48 per cent of Irish people believe that the way to tackle the rising national obesity levels is through school-level education, according to a survey of 1,000 people throughout the country from protection specialist Royal London.
The survey found a split in opinion between genders and age groups when it comes to methods of tackling Ireland’s growing obesity issues.
36 per cent of women believed that it is necessary to take personal responsibility over this health issue, as opposed to 24 per cent of men and this view was most prevalent among those aged over 55 (46 per cent).
A study by The Lancet medical journal reports that a quarter (25.5 per cent) of Ireland’s population is classified as obese and by 2025 this is expected to rise to over a third (37.65 per cent), a fact that prompted the publication of the 2016 Obesity Policy and Action Plan.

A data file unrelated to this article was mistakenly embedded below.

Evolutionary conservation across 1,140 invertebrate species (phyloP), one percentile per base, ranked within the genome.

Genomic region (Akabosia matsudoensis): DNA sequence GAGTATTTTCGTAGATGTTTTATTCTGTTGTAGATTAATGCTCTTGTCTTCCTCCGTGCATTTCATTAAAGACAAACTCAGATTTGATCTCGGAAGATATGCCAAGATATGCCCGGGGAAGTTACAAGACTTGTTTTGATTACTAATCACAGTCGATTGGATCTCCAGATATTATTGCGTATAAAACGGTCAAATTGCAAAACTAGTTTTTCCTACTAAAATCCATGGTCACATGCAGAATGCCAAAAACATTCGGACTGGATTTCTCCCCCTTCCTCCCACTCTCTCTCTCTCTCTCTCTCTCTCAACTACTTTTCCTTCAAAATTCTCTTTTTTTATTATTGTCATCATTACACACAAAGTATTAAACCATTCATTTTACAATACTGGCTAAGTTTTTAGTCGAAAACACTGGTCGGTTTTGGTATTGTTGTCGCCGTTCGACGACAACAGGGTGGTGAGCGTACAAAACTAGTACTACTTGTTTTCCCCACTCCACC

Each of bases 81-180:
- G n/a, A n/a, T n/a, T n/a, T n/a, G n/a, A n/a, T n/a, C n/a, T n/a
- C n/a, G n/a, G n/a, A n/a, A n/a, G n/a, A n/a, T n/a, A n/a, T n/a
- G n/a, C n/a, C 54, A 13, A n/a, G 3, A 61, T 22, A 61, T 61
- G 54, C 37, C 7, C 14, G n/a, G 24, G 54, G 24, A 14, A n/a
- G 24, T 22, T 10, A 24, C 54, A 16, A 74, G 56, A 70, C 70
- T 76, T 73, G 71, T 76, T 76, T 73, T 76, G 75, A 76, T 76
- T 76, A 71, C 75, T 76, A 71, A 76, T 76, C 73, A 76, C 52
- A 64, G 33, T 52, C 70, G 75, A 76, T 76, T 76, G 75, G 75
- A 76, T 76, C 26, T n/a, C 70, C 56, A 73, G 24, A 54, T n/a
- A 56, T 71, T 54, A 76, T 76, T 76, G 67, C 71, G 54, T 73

Sara Murphy, of Royal London commented: “Education is the clear front-runner when it comes to respondents’ agreement as to what is the first step towards tackling obesity.
“Interestingly, the so called sugar-tax option isn’t a popular one, with just 15 per cent of respondents seeing the introduction of taxes on fast food and sugary snacks as the way forward”.
Younger adults aged 18-34 (14 per cent) were the most likely to favour an increase funding in health services to tackle obesity, compared with just 4 per cent of those aged 35-54 and 2 per cent of those over 55 years of age.
Obesity creates many complications; in addition to the significantly higher risk of suffering from many chronic diseases like heart disease, certain cancers, Type 2 diabetes and respiratory problems, there are also wider socio-economic implications to consider.
These include a reduction in overall national quality of life and productivity, and a strain on health services. According to a study conducted in 2012 by safefood, the estimated annual direct and indirect cost of overweight and obese adults in Ireland is approximately €1.13 billion.